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France. Celebration of the 80th anniversary of the Normandy landings

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We are all children of D-Day, said French President Emmanuel Macron during Thursday's celebration of the 80th anniversary of the Allied landings in Normandy. About 20 heads of state and 200 veterans of World War II took part in the celebrations.

The leaders of about 20 countries arrived on Thursday at “Omaha Beach” in Normandy, the site of the landing of Allied troops during World War II, to celebrate the 80th anniversary of these events. Presidents, monarchs and prime ministers gathered under canopies on the beach, in front of an arena with signs in French and English: “I did it for you.”

Celebration of the 80th anniversary of the Allied landings in Normandy PAP/EPA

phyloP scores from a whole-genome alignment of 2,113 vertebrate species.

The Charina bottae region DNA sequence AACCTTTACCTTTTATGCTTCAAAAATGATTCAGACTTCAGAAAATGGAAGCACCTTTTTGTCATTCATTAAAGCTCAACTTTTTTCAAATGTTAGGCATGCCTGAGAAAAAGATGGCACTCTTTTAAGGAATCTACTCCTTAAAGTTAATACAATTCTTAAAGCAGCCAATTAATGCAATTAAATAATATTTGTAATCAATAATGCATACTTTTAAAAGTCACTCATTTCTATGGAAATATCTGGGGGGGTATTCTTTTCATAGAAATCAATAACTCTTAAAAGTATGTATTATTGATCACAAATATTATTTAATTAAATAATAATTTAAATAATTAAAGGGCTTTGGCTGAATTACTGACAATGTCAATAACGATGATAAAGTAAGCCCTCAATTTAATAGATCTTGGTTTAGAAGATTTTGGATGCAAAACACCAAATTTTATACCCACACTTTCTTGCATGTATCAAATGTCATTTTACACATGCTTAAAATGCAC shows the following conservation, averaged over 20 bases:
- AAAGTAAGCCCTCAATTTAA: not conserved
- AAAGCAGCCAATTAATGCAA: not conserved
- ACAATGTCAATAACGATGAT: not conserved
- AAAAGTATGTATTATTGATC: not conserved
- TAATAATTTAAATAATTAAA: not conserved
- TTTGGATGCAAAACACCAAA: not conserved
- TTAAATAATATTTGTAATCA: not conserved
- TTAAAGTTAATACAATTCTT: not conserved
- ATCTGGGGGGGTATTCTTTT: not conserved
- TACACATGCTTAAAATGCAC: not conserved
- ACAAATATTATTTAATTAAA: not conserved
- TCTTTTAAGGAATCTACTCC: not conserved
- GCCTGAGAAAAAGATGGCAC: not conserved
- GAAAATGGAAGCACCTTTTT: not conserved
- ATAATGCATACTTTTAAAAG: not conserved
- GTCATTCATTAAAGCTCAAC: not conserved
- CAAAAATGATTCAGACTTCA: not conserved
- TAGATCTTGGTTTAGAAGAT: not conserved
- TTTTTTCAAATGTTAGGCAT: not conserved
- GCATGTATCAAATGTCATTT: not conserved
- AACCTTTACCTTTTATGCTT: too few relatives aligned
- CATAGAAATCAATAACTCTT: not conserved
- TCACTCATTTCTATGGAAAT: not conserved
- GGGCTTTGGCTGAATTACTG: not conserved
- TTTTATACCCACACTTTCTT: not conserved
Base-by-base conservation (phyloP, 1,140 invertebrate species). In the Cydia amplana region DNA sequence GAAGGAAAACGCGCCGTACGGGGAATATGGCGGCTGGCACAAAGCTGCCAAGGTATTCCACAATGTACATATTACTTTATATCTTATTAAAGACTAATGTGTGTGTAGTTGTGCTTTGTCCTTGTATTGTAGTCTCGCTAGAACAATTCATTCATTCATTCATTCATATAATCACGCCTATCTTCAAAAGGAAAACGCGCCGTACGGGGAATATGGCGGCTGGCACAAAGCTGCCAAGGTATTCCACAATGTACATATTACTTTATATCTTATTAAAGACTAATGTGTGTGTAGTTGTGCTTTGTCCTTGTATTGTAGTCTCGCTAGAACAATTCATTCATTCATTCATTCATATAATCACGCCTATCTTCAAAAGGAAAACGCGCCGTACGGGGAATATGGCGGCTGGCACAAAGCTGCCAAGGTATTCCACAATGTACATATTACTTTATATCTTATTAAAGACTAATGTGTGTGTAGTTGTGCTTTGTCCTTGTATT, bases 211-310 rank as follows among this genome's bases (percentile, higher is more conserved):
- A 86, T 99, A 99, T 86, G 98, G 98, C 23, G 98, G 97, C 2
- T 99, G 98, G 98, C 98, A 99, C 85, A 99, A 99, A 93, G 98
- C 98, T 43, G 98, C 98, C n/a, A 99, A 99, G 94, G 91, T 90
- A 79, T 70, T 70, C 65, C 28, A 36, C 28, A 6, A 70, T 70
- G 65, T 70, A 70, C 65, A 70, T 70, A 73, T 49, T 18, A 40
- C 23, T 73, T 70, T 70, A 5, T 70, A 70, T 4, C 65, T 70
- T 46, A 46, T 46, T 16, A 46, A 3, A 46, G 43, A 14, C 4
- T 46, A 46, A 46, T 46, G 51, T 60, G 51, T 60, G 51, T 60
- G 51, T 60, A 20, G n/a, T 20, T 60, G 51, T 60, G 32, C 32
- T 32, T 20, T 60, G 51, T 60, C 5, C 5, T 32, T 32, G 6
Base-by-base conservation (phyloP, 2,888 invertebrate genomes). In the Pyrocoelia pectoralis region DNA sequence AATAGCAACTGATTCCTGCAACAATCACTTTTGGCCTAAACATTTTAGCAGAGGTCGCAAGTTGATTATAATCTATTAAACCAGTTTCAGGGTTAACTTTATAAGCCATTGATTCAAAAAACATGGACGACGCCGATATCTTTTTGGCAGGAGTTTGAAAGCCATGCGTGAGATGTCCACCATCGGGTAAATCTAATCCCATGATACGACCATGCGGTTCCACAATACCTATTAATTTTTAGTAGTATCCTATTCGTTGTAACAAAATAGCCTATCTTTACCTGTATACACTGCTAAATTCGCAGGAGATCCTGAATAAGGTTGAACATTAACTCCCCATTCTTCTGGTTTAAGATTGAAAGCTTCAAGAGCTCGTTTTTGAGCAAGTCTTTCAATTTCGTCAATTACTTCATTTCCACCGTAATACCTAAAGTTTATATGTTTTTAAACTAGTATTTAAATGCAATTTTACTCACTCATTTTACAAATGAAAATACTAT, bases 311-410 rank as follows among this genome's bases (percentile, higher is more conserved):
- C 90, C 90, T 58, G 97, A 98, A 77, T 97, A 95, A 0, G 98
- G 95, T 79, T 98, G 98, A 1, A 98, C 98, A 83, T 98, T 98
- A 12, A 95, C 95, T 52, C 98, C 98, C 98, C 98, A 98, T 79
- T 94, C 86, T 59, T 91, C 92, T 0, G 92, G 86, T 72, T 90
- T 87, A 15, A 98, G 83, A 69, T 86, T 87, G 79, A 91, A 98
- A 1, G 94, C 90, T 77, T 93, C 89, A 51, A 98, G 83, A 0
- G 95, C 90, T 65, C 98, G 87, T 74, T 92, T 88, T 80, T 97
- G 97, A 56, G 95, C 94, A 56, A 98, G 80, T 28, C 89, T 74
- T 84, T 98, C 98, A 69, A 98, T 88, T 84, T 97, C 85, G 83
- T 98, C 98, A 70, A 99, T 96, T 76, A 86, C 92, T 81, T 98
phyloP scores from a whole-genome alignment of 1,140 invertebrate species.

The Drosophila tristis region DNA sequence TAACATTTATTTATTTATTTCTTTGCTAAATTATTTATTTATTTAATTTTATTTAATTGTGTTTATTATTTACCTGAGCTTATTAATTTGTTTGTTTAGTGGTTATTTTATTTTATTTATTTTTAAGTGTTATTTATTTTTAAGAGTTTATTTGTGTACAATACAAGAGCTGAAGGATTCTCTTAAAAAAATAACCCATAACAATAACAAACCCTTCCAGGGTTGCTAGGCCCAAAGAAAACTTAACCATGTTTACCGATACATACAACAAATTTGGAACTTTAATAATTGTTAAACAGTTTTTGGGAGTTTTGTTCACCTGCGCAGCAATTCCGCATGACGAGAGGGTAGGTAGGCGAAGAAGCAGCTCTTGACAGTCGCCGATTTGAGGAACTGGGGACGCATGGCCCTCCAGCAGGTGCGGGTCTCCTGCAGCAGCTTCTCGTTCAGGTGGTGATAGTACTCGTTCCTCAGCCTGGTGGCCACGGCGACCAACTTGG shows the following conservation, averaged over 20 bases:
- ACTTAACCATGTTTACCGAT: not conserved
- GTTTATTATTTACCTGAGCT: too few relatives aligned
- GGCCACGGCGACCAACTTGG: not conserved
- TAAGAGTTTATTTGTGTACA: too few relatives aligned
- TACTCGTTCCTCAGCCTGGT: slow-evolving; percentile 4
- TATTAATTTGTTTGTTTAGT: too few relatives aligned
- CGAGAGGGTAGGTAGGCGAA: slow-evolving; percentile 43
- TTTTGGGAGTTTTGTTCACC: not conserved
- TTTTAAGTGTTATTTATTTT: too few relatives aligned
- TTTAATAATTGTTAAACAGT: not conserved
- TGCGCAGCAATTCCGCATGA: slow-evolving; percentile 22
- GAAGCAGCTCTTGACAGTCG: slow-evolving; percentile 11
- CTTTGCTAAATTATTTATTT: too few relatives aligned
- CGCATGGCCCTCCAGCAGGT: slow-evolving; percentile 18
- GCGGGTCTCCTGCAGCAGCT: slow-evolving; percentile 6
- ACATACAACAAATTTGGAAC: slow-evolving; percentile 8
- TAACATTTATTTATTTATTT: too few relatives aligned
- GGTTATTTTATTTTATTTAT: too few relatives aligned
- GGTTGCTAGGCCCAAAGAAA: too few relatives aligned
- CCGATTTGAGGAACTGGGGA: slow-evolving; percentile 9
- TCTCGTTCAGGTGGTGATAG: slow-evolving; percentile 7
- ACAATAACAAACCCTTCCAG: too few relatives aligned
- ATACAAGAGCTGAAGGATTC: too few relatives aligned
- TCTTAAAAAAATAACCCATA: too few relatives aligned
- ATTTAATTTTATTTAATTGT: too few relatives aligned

The main theme of the celebrations in Normandy was the sacrifice and sacrifice of soldiers from 80 years ago. The music was intertwined with witness accounts: letters written by soldiers during the war were heard. “Ode to Joy”, performed in two languages: French and German, illustrated the process of rebuilding Europe, reconciliation of its nations after World War II and building the European Union

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About 200 World War II participants, mostly Americans and British, also took part in the celebrations. Veterans were at the center of Thursday's celebrations, warmly welcomed by leaders and ordinary people.

Poland was represented by the president Andrzej Duda. The leaders of about 20 countries, apart from the US president, were invited to the celebration Joe Biden and the president Ukraine Volodymyr Zelensky, among others. British Prime Minister Rishi Sunak, Canadian Prime Minister Justin Trudeau or the Chancellor of Germany Olaf Scholz. Among monarchs except the British one King Charles III and Prince William were, among others, King William-Alexander of the Netherlands, King Philip of the Belgians, and King Frederick X of Denmark.

Celebration of the 80th anniversary of the Allied landings in Normandy PAP/EPA

Macron: We are all children of D-Day